China Floods of 2010
As of Wednesday, flooding in China has killed 392 people this year, with 143 still missing, the nation' s flood control authority said Wednesday.
Torrential rains have pounded 23 provincial-level regions, which have affected 72.97 million people and 4.63 million hectares of farmland, according to data from the Office of State Flood Control and Drought Relief Headquarters.
The office ordered authorities involved in emergency activities to ramp up anti-flood measures on Wednesday, stepping up efforts to ensure that reservoirs are not breached by rising waters.
The 2010 China floods began in early May 2010. 392 people had died, and a further 232 people had been reported missing as of June 30, 2010, including 57 people in a landslide in Guizhou. 53 of the deaths occurred from the flooding and landslides between May 31 and June 3, and 266 deaths occurred between June 13 and June 29. 424 people were killed by the end of June, including 42 from the Guizhou landslide; 277 more were killed and 147 left missing in the first two weeks of July, bringing the death toll as of August 5 to 1,072. A landslide in early August in Gansu killed at least 337 people and left 1,148 missing. More than 140 million people in 28 provinces, municipalities and regions, especially the southern and central provinces and regions of Zhejiang, Fujian, Jiangxi, Hubei, Hunan, Guangdong, Guangxi, Chongqing Municipality, Gansu, Sichuan and Guizhou, and the northeastern province of Jilin have been affected, while at least 4.66 million people have been evacuated because of the risk of flooding and landslides in the latter half of June. By early August, 10.42 million people had been evacuated.
Millions lack drinking water. A total of 1.1 million houses have been destroyed and more than 97,200 square kilometers (24 million acres) of crops have been innundated, while 800,000 ha (2,000,000 acres) of farmland have been completely destroyed. Dozens of rivers remain in flood, including the Pearl River in Guangdong province, which was impacted by severe drought during the spring as its outflow was severely reduced. The total damages from the floods were roughly 83.8 billion yuan as of June 27, 2010, and almost 210 billion yuan (31 billion USD) by August 5. 4.63 million hectares of farmland have been affected by the flooding.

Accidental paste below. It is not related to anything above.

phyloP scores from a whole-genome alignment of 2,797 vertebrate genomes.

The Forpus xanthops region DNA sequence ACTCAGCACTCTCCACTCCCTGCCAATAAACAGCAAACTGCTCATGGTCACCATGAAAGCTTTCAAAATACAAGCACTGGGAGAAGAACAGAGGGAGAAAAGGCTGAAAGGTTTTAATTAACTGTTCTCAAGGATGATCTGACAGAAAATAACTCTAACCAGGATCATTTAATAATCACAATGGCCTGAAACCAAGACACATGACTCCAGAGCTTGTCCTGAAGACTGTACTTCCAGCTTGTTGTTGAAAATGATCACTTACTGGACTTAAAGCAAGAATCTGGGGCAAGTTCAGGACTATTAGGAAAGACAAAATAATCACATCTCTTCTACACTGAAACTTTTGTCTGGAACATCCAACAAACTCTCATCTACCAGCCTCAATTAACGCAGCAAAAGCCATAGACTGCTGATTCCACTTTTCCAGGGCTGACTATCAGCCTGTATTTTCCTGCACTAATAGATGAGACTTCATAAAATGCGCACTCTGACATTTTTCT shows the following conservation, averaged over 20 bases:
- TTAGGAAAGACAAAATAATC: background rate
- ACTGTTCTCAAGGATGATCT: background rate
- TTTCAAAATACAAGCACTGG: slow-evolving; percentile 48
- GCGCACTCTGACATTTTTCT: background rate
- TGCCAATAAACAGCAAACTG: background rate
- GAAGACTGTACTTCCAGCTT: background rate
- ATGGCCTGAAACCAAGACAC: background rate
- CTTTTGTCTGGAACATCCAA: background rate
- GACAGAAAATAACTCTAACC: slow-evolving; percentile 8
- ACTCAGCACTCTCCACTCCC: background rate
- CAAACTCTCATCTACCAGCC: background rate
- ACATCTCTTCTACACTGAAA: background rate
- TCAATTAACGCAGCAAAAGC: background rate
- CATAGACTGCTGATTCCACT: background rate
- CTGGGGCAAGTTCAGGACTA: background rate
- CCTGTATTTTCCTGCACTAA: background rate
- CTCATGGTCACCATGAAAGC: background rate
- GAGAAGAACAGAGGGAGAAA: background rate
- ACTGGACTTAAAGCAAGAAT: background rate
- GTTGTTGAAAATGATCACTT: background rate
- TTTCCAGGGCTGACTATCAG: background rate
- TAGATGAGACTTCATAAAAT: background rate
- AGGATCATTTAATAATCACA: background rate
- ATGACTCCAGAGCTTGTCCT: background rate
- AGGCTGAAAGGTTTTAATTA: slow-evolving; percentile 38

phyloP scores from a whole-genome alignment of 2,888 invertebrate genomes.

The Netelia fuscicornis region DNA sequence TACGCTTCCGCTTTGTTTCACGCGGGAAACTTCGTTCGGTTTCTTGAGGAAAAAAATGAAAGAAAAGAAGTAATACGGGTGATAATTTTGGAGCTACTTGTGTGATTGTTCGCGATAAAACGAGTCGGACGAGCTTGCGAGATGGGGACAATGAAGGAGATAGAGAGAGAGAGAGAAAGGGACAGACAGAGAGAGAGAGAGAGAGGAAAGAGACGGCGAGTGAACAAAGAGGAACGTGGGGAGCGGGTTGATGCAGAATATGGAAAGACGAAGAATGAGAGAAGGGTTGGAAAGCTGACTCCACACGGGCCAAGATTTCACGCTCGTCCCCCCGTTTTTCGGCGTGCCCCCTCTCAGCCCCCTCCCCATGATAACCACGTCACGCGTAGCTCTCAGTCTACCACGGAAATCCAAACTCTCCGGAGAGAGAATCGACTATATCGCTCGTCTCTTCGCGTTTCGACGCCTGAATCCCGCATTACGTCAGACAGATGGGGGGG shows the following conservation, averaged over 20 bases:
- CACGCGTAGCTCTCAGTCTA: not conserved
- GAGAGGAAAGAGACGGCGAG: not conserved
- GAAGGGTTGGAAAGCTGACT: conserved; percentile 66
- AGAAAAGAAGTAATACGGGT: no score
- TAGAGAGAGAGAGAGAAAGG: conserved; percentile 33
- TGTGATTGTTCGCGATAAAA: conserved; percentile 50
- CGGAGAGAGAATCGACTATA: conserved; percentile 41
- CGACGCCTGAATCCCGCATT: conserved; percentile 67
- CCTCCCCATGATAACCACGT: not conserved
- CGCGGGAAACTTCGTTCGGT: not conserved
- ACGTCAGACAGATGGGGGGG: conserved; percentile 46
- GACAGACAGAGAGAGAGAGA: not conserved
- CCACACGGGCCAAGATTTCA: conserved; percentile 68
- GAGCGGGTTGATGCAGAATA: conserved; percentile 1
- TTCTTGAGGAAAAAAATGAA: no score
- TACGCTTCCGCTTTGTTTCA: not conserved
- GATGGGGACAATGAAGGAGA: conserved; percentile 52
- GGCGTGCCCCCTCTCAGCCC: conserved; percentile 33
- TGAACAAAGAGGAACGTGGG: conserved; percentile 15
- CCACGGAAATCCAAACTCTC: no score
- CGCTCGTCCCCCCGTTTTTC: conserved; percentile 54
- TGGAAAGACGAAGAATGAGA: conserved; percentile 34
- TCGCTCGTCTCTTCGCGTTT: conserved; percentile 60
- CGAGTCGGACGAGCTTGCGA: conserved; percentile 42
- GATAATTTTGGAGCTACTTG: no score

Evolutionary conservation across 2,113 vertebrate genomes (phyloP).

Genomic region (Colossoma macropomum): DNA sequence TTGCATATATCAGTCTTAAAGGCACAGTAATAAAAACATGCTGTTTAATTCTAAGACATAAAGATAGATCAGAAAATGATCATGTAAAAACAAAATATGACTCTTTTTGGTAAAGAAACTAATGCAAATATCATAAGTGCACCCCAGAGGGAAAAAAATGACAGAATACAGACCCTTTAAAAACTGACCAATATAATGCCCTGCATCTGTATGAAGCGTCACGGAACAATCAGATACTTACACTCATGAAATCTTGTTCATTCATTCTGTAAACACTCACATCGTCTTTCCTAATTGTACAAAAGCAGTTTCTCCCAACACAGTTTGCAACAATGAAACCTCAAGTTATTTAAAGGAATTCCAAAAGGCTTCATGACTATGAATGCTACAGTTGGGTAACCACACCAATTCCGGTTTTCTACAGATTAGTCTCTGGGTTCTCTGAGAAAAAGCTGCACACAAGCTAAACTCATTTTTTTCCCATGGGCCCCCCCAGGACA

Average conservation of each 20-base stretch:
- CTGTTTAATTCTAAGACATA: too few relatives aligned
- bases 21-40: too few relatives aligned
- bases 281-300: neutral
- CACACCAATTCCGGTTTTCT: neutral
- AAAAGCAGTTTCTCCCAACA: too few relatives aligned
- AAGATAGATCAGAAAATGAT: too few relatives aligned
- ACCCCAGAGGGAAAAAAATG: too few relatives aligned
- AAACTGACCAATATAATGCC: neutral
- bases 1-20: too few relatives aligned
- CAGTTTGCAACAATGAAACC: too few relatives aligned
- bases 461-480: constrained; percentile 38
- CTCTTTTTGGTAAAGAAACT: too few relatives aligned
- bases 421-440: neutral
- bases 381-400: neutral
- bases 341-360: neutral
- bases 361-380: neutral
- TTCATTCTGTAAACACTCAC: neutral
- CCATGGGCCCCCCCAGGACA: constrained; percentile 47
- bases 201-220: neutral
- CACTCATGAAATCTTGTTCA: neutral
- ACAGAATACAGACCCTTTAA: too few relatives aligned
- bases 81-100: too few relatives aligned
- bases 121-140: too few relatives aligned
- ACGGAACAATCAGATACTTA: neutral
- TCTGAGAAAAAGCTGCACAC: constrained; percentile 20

In late May 2010, heavy rainfall caused a train derailment in Jiangxi, killing at least 19 people, and the closure of the Shanghai-Kunming railway line for 24 hours due to a landslide.
Many major rivers in China, including the Yangtze, Yellow and Songhua Rivers have been flooded to danger levels. The Chinese Government has allocated over 2.1 billion yuan for rescue and relief work. The Jialing River, Han River and Huai River have also surged higher than warning levels.
Floods have killed at least 88 people and left 48 missing amid torrential downpours that have forced around three-quarters of a million people in China to flee their homes.
The rain has been virtually unrelenting since Sunday and with further rain forecast the disaster is set to worsen.
China's second-largest waterway, the Pearl River, which crosses the south, could burst its banks at any time after the water level passed warning markers on Thursday.
In the southeastern province of Fujian alone, 25 people were reported to have died in landslides caused by the rains and 15 more were said to be missing.
Flooding swept away crops, houses and damaged power equipment in North Korea, battering an economy already straining under international sanctions and struggling with shortages of food and goods.
Thousands of homes, public buildings and factories were ruined and about 14,850 hectares of farmland “submerged, buried or washed away,” North Korea’s state-run Korea Central News Agency reported yesterday. Railways were blocked, power equipment broken and bridges destroyed in the floods, the news service said.
Floods and landslides across Asia plunged millions into misery Sunday as rubble-strewn waters killed at least 127 in northwestern China and 4 million Pakistanis faced food shortages amid their country's worst-ever flooding.
In Indian-controlled Kashmir, rescuers raced to find 500 people still missing in flash floods that have already killed 132, while North Korea's state media said high waters had destroyed thousands of homes and damaged crops.